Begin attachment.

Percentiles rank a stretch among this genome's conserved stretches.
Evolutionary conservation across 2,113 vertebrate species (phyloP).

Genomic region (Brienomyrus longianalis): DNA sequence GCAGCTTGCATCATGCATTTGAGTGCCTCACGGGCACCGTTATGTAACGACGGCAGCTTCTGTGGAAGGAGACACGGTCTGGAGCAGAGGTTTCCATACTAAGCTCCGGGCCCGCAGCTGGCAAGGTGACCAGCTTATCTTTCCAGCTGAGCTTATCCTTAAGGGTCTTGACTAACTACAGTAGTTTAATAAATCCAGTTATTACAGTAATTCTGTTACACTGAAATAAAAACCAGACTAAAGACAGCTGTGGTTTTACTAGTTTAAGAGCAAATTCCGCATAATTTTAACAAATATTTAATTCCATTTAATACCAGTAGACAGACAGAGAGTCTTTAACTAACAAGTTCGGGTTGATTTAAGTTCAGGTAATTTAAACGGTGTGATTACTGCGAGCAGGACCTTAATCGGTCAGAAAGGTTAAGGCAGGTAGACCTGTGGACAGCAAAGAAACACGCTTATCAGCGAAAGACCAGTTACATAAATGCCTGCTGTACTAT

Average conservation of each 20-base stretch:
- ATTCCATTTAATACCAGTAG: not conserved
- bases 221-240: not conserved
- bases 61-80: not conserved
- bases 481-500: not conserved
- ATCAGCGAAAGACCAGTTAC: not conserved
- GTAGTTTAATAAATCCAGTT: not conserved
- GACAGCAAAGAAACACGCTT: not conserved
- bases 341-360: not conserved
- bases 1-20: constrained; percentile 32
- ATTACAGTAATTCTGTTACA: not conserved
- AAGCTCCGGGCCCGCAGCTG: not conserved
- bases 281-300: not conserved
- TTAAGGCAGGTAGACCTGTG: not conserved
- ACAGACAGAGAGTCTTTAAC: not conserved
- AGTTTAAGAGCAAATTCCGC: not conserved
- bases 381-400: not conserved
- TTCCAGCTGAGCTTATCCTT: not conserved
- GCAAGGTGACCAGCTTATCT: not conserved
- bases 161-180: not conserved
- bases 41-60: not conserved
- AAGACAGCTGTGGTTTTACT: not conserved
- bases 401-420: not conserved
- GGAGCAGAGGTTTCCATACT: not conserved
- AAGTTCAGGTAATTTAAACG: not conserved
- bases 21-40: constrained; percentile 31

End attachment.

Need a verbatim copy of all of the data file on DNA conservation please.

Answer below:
Percentiles rank a stretch among this genome's conserved stretches.
Evolutionary conservation across 2,113 vertebrate species (phyloP).

Genomic region (Brienomyrus longianalis): DNA sequence GCAGCTTGCATCATGCATTTGAGTGCCTCACGGGCACCGTTATGTAACGACGGCAGCTTCTGTGGAAGGAGACACGGTCTGGAGCAGAGGTTTCCATACTAAGCTCCGGGCCCGCAGCTGGCAAGGTGACCAGCTTATCTTTCCAGCTGAGCTTATCCTTAAGGGTCTTGACTAACTACAGTAGTTTAATAAATCCAGTTATTACAGTAATTCTGTTACACTGAAATAAAAACCAGACTAAAGACAGCTGTGGTTTTACTAGTTTAAGAGCAAATTCCGCATAATTTTAACAAATATTTAATTCCATTTAATACCAGTAGACAGACAGAGAGTCTTTAACTAACAAGTTCGGGTTGATTTAAGTTCAGGTAATTTAAACGGTGTGATTACTGCGAGCAGGACCTTAATCGGTCAGAAAGGTTAAGGCAGGTAGACCTGTGGACAGCAAAGAAACACGCTTATCAGCGAAAGACCAGTTACATAAATGCCTGCTGTACTAT

Average conservation of each 20-base stretch:
- ATTCCATTTAATACCAGTAG: not conserved
- bases 221-240: not conserved
- bases 61-80: not conserved
- bases 481-500: not conserved
- ATCAGCGAAAGACCAGTTAC: not conserved
- GTAGTTTAATAAATCCAGTT: not conserved
- GACAGCAAAGAAACACGCTT: not conserved
- bases 341-360: not conserved
- bases 1-20: constrained; percentile 32
- ATTACAGTAATTCTGTTACA: not conserved
- AAGCTCCGGGCCCGCAGCTG: not conserved
- bases 281-300: not conserved
- TTAAGGCAGGTAGACCTGTG: not conserved
- ACAGACAGAGAGTCTTTAAC: not conserved
- AGTTTAAGAGCAAATTCCGC: not conserved
- bases 381-400: not conserved
- TTCCAGCTGAGCTTATCCTT: not conserved
- GCAAGGTGACCAGCTTATCT: not conserved
- bases 161-180: not conserved
- bases 41-60: not conserved
- AAGACAGCTGTGGTTTTACT: not conserved
- bases 401-420: not conserved
- GGAGCAGAGGTTTCCATACT: not conserved
- AAGTTCAGGTAATTTAAACG: not conserved
- bases 21-40: constrained; percentile 31